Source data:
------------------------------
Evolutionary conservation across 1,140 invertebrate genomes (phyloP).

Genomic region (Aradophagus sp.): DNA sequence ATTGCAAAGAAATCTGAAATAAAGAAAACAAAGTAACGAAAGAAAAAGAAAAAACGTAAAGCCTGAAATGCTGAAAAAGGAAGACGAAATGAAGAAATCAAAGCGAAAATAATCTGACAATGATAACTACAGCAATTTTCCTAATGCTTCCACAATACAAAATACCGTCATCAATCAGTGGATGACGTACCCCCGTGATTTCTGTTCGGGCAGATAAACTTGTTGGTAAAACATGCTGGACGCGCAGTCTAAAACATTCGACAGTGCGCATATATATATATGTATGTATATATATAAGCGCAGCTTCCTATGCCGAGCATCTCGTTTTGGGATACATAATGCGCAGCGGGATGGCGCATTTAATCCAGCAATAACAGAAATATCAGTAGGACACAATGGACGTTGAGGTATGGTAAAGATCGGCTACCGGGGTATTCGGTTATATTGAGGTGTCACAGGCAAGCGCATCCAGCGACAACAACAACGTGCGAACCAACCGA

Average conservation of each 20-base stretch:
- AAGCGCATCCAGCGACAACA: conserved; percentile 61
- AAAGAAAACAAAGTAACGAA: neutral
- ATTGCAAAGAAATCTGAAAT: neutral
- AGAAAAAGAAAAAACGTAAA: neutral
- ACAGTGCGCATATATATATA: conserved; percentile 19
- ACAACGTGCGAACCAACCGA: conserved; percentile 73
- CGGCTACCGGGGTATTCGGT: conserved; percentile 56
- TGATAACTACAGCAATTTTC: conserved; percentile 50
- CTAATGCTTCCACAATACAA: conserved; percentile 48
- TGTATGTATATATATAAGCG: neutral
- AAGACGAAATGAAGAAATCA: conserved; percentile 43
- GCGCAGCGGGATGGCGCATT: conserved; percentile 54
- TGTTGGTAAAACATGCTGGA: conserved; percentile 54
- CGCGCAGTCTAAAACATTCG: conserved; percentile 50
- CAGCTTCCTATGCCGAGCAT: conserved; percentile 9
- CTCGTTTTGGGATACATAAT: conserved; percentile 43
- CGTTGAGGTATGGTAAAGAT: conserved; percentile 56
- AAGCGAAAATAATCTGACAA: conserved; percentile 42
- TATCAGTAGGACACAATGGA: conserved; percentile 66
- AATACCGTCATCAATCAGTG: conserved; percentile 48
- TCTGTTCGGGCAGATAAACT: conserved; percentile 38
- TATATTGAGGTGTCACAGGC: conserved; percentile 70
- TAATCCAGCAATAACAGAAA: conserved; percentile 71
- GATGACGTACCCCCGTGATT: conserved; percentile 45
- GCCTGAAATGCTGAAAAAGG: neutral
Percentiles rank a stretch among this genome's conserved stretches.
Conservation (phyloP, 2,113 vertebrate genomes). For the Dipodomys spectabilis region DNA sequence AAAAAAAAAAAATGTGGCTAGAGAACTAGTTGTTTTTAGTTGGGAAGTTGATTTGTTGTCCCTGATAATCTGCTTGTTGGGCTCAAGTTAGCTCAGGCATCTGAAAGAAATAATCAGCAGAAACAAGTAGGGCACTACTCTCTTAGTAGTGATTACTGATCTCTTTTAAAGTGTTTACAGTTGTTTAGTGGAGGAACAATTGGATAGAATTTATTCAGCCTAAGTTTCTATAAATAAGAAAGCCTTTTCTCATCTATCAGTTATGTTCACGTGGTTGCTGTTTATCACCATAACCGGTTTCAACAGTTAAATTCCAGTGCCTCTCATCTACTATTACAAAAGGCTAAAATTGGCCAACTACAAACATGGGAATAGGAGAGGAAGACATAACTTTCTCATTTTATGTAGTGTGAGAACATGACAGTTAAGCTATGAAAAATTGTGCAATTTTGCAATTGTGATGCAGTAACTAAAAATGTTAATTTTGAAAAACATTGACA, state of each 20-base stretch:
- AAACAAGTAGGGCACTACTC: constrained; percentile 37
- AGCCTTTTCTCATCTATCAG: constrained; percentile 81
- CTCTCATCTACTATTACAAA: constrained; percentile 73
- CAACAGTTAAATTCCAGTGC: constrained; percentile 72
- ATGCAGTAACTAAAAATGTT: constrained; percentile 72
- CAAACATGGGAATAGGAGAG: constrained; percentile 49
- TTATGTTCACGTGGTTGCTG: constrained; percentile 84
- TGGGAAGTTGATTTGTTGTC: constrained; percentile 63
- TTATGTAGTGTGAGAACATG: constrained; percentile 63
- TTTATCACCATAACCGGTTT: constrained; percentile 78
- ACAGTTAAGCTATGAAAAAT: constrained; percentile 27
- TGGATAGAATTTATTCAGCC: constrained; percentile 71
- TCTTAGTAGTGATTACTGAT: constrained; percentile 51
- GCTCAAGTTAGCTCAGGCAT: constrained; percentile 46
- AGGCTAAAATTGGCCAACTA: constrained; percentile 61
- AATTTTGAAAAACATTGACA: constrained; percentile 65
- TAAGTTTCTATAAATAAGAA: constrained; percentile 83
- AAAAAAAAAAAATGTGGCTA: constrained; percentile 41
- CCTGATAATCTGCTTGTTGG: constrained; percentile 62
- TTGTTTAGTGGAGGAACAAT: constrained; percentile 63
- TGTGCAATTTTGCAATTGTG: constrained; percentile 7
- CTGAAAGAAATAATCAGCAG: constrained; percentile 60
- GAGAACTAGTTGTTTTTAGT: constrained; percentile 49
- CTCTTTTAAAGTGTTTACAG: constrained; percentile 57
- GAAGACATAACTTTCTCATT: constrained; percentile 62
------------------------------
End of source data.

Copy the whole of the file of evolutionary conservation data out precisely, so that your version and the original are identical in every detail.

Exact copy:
Evolutionary conservation across 1,140 invertebrate genomes (phyloP).

Genomic region (Aradophagus sp.): DNA sequence ATTGCAAAGAAATCTGAAATAAAGAAAACAAAGTAACGAAAGAAAAAGAAAAAACGTAAAGCCTGAAATGCTGAAAAAGGAAGACGAAATGAAGAAATCAAAGCGAAAATAATCTGACAATGATAACTACAGCAATTTTCCTAATGCTTCCACAATACAAAATACCGTCATCAATCAGTGGATGACGTACCCCCGTGATTTCTGTTCGGGCAGATAAACTTGTTGGTAAAACATGCTGGACGCGCAGTCTAAAACATTCGACAGTGCGCATATATATATATGTATGTATATATATAAGCGCAGCTTCCTATGCCGAGCATCTCGTTTTGGGATACATAATGCGCAGCGGGATGGCGCATTTAATCCAGCAATAACAGAAATATCAGTAGGACACAATGGACGTTGAGGTATGGTAAAGATCGGCTACCGGGGTATTCGGTTATATTGAGGTGTCACAGGCAAGCGCATCCAGCGACAACAACAACGTGCGAACCAACCGA

Average conservation of each 20-base stretch:
- AAGCGCATCCAGCGACAACA: conserved; percentile 61
- AAAGAAAACAAAGTAACGAA: neutral
- ATTGCAAAGAAATCTGAAAT: neutral
- AGAAAAAGAAAAAACGTAAA: neutral
- ACAGTGCGCATATATATATA: conserved; percentile 19
- ACAACGTGCGAACCAACCGA: conserved; percentile 73
- CGGCTACCGGGGTATTCGGT: conserved; percentile 56
- TGATAACTACAGCAATTTTC: conserved; percentile 50
- CTAATGCTTCCACAATACAA: conserved; percentile 48
- TGTATGTATATATATAAGCG: neutral
- AAGACGAAATGAAGAAATCA: conserved; percentile 43
- GCGCAGCGGGATGGCGCATT: conserved; percentile 54
- TGTTGGTAAAACATGCTGGA: conserved; percentile 54
- CGCGCAGTCTAAAACATTCG: conserved; percentile 50
- CAGCTTCCTATGCCGAGCAT: conserved; percentile 9
- CTCGTTTTGGGATACATAAT: conserved; percentile 43
- CGTTGAGGTATGGTAAAGAT: conserved; percentile 56
- AAGCGAAAATAATCTGACAA: conserved; percentile 42
- TATCAGTAGGACACAATGGA: conserved; percentile 66
- AATACCGTCATCAATCAGTG: conserved; percentile 48
- TCTGTTCGGGCAGATAAACT: conserved; percentile 38
- TATATTGAGGTGTCACAGGC: conserved; percentile 70
- TAATCCAGCAATAACAGAAA: conserved; percentile 71
- GATGACGTACCCCCGTGATT: conserved; percentile 45
- GCCTGAAATGCTGAAAAAGG: neutral
Percentiles rank a stretch among this genome's conserved stretches.
Conservation (phyloP, 2,113 vertebrate genomes). For the Dipodomys spectabilis region DNA sequence AAAAAAAAAAAATGTGGCTAGAGAACTAGTTGTTTTTAGTTGGGAAGTTGATTTGTTGTCCCTGATAATCTGCTTGTTGGGCTCAAGTTAGCTCAGGCATCTGAAAGAAATAATCAGCAGAAACAAGTAGGGCACTACTCTCTTAGTAGTGATTACTGATCTCTTTTAAAGTGTTTACAGTTGTTTAGTGGAGGAACAATTGGATAGAATTTATTCAGCCTAAGTTTCTATAAATAAGAAAGCCTTTTCTCATCTATCAGTTATGTTCACGTGGTTGCTGTTTATCACCATAACCGGTTTCAACAGTTAAATTCCAGTGCCTCTCATCTACTATTACAAAAGGCTAAAATTGGCCAACTACAAACATGGGAATAGGAGAGGAAGACATAACTTTCTCATTTTATGTAGTGTGAGAACATGACAGTTAAGCTATGAAAAATTGTGCAATTTTGCAATTGTGATGCAGTAACTAAAAATGTTAATTTTGAAAAACATTGACA, state of each 20-base stretch:
- AAACAAGTAGGGCACTACTC: constrained; percentile 37
- AGCCTTTTCTCATCTATCAG: constrained; percentile 81
- CTCTCATCTACTATTACAAA: constrained; percentile 73
- CAACAGTTAAATTCCAGTGC: constrained; percentile 72
- ATGCAGTAACTAAAAATGTT: constrained; percentile 72
- CAAACATGGGAATAGGAGAG: constrained; percentile 49
- TTATGTTCACGTGGTTGCTG: constrained; percentile 84
- TGGGAAGTTGATTTGTTGTC: constrained; percentile 63
- TTATGTAGTGTGAGAACATG: constrained; percentile 63
- TTTATCACCATAACCGGTTT: constrained; percentile 78
- ACAGTTAAGCTATGAAAAAT: constrained; percentile 27
- TGGATAGAATTTATTCAGCC: constrained; percentile 71
- TCTTAGTAGTGATTACTGAT: constrained; percentile 51
- GCTCAAGTTAGCTCAGGCAT: constrained; percentile 46
- AGGCTAAAATTGGCCAACTA: constrained; percentile 61
- AATTTTGAAAAACATTGACA: constrained; percentile 65
- TAAGTTTCTATAAATAAGAA: constrained; percentile 83
- AAAAAAAAAAAATGTGGCTA: constrained; percentile 41
- CCTGATAATCTGCTTGTTGG: constrained; percentile 62
- TTGTTTAGTGGAGGAACAAT: constrained; percentile 63
- TGTGCAATTTTGCAATTGTG: constrained; percentile 7
- CTGAAAGAAATAATCAGCAG: constrained; percentile 60
- GAGAACTAGTTGTTTTTAGT: constrained; percentile 49
- CTCTTTTAAAGTGTTTACAG: constrained; percentile 57
- GAAGACATAACTTTCTCATT: constrained; percentile 62